As Ross finds himself having to flee the Nazi-type police force who are chasing him through a variety of worlds, he finds himself revisiting a number of games from his past and the book turns into something of a nostalgic journey for all keen gamers. There is a fair dollop of humour – although I did feel the sweary phrases are more effective in his Scottish underworld, rather than dropping out of the thoughts/mouth of his geeky scientist.

What distinguishes this book, however, is Brookmyre’s examination of the probability of ‘ancestor simulations’ based around Nick Bostrom’s theory that in the unlikely event of humanity managing to survive until it reaches posthuman status, it is probable that we are living in a computer simulation. As part of the storyline, Brookmyre touches on the issue of downloaded characters – what are their intrinsic rights? Should they have any consideration, given they have no bodies and are able to be killed continuously? Or given they are capable of feeling pain, hope, love and hate just as their real life counterparts, should they also be given some legal protections so they don’t end up being used in medical experiments, or military tactical exercises against their will?

Brookmyre has attempted to cover a lot of ground in this book – part nostalgic homage to past games now long gone; part adventure thriller; part discussion and examination of issues that we will surely need to address, if we manage to survive the plethora of environmental challenges that confront us over the next couple of centuries. Does he pull it off? Mostly… although the execution is somewhat uneven and Ross is not as much the trapped victim Brookmyre initially paints him – he relishes killing the opposition far too much in some of the games to completely convince as the put-upon protagonist. For all that, this is a novel that is worth reading because in the best tradition of science fiction, it raises issues we should all be considering for the future.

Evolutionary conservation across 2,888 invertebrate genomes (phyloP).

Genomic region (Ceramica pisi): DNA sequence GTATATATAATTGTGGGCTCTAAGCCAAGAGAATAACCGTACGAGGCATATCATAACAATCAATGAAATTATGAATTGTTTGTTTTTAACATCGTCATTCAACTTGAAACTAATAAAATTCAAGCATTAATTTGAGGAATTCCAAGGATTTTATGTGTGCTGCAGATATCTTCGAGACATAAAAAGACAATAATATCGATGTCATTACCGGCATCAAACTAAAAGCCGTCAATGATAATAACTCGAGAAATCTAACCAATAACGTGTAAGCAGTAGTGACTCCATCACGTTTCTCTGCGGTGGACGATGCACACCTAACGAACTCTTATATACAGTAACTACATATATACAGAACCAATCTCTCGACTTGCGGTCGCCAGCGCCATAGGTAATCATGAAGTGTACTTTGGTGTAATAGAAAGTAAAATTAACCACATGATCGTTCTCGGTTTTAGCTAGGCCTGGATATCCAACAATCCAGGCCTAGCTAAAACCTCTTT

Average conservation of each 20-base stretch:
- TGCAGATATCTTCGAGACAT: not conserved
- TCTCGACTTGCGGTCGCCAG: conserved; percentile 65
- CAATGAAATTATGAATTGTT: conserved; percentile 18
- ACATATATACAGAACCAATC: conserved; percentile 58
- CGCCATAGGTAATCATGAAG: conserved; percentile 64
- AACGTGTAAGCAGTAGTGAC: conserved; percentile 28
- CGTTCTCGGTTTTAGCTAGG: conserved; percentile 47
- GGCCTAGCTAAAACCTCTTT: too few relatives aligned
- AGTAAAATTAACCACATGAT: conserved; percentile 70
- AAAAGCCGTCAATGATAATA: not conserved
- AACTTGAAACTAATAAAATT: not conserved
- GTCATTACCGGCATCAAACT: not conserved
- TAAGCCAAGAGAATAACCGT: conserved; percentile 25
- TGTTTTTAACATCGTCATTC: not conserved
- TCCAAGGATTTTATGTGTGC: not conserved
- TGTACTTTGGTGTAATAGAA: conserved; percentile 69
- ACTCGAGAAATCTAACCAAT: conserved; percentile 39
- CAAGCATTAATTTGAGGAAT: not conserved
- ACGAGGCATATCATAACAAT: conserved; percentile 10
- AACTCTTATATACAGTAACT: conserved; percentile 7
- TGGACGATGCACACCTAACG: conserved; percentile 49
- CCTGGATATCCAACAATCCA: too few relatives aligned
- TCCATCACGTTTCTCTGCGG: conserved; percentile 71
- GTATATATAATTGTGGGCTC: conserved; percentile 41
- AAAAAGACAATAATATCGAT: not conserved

Something Wicked This Way Comes & Why Writers Could Be in Great Danger


This reblog breaks a couple of my self imposed guidelines. Kristen is something of a force, so her blogs are already widely available and I generally don’t write or reblog loooong anything. But I thought this was such a thought-provoking, pertinent article, I wanted to include it.

Kristen Lamb's Blog

Image courtesy of Raymond Brown via Flickr Creative Commons Image courtesy of Raymond Brown via Flickr Creative Commons

Today, we are going to take a bit of a sideline from our acrostic. Over the holiday weekend, I was resting up from a nasty bout of bronchitis and puttering around Facebook. I’ve been long frustrated with this new culture of “Everyone’s a Winner.” Back in 2005, my young nephew was in soccer. I recall being horrified that everyone received a trophy.

What was the point for working harder? What gain did it give my nephew that I ran extra drills with him after school and off the practice field? He “won” the same trophy as the kid who showed for one game out of the season.